Harmon’s Histories: Early Montana tobacco farmers reported bountiful crops
By Jim Harmon/Missoula Current
In the time before European explorers wandered into the northwestern-most part of what is now the state of Montana, the Native people called the region the “Tobacco Valley.”
In the meadows along the Kootenai River near Eureka, tribes planted tobacco seeds in early spring before leaving to hunt buffalo on the eastern plains.
A few tribal members would be appointed to weed and hoe the crop during the growing season, then harvest it before the fall hunt.
The leaves would then be dried in the sun for ceremonial use through the coming year.
To this day, the area is still called the Tobacco Valley, though serious tobacco farming never happened there.
David Thompson, the first European to see the area in the early 1800s, described the “beautiful meadows,” and noted the land had potential for growing herbs, but did not initially mention tobacco.
On a subsequent trip, Thompson noted the local Kootenai Indians told him of their cultivation of the crop not only in the Tobacco Valley but in many spots ranging from British Columbia to Libby and into the northern Flathead region.
Commercial tobacco farming never materialized in Montana, but that’s not to say some didn’t try.
In 1923, the Treasure State News reported on a Worden-area farmer who claimed his tobacco crop was “equal, if not superior, in quality to that grown anywhere else.”
W. Tucker told the paper, “The tobacco plant grows larger here and matures more quickly than it does in other leading tobacco-growing sections of the United States.”
Tucker was an experienced tobacco farmer from Kentucky and Ohio, “who experimented with the crop for several years at Worden.” He had a field of “one-twelfth of an acre, in which the plants were fully four feet high and which he estimated would yield at the rate of 1,200 to 1,500 pounds an acre, with a market value of $31 a hundred pounds.”
“Another advantage of growing tobacco in the Yellowstone area was that “so far in his experience, there have been no worms or other Insect pests to bother it in the slightest.”
“Tobacco,” he said, “is definitely a potential industry in Montana.”
Tucker said his process was simple: “Set out the tobacco plants the first of June and irrigate once each week during June and July, but not in August. They will root within a few days.”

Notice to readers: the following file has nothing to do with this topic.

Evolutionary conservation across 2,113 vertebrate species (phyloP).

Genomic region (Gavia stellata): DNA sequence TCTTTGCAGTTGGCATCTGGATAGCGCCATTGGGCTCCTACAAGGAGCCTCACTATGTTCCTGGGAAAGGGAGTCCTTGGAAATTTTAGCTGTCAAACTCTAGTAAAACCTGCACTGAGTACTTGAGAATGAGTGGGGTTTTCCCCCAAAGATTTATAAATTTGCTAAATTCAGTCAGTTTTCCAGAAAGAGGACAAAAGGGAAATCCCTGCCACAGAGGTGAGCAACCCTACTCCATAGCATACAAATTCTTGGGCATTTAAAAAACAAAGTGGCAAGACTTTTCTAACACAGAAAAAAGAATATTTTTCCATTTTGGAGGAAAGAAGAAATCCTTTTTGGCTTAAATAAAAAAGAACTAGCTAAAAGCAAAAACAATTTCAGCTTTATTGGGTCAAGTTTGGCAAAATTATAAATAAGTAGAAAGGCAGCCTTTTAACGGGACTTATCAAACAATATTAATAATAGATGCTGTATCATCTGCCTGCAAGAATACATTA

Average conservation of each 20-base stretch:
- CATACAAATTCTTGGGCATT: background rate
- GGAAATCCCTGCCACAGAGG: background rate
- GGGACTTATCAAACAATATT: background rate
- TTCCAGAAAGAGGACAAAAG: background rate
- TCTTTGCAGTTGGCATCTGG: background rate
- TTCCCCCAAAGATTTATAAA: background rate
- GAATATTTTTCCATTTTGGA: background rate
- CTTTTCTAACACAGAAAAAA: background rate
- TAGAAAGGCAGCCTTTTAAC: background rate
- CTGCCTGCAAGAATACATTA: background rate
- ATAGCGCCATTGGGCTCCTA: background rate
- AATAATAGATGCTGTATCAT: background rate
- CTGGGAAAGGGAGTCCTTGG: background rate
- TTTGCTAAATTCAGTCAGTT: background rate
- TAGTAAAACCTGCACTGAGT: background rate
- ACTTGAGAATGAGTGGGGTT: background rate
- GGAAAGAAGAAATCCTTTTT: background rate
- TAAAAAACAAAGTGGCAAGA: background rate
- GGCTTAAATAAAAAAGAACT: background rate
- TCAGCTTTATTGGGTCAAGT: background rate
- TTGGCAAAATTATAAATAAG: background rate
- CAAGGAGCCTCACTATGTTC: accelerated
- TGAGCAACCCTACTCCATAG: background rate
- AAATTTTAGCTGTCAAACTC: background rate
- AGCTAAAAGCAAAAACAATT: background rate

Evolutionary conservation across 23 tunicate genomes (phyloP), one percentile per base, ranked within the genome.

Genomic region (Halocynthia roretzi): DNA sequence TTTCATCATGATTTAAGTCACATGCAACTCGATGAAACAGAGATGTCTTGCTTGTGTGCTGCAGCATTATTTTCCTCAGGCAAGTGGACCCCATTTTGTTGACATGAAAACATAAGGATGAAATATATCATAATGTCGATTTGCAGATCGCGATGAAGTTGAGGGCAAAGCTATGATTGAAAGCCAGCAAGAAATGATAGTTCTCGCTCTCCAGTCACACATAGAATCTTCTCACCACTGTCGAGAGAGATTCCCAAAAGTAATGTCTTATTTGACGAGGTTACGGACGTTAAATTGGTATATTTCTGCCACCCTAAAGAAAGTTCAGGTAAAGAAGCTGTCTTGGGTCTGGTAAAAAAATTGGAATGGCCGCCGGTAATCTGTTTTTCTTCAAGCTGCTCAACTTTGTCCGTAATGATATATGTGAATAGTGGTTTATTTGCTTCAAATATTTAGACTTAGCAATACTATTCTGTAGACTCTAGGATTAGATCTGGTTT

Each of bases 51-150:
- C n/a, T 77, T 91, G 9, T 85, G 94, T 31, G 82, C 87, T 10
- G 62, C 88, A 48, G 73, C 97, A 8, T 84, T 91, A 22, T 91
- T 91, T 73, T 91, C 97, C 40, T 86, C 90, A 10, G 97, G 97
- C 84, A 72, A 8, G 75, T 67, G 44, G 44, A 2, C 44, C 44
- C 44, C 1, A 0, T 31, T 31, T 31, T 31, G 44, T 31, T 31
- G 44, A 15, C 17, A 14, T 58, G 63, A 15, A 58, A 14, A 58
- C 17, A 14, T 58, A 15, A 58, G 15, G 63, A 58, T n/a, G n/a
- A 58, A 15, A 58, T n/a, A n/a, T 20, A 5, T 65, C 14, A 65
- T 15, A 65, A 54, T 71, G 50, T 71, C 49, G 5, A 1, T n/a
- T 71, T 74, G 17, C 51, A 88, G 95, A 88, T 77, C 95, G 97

He described the leaves of the plants as “wide and with a rich color.” Each plant, he said, “would average about one-half pound of tobacco.”
“The land is made up of heavy soil containing a little gumbo, but seems admirably adapted to the tobacco. He says he has never seen tobacco anywhere grew so rapidly and so large and develop and mature so quickly.”
Tucker's neighbors on the Huntley irrigation project, he said, “have become interested in tobacco growing and what may easily become a potential industry for this section of the country is this year being given a try on a half dozen or more irrigated farms in that section of the Yellowstone Valley.”
Tobacco - as a crop - never materialized in Montana. But tobacco-related businesses flourished, including Wallace P. Mix and James M. Piquette’s cigar manufacturing shop in Missoula.
Alas, Tucker, it seems, was simply ahead of his time. Were he around today, he would likely be quite successful with his crop of … wait for it … cannabis. That’s right - “R. W. Tucker’s THC.” It has a nice ring to it.
Jim Harmon is a longtime Missoula news broadcaster, now retired, who writes a weekly history column for Missoula Current. You can contact Jim at email@example.com. His best-selling book, “The Sneakin’est Man That Ever Was,” a collection of 46 vignettes of Western Montana history, is available at harmonshistories.com.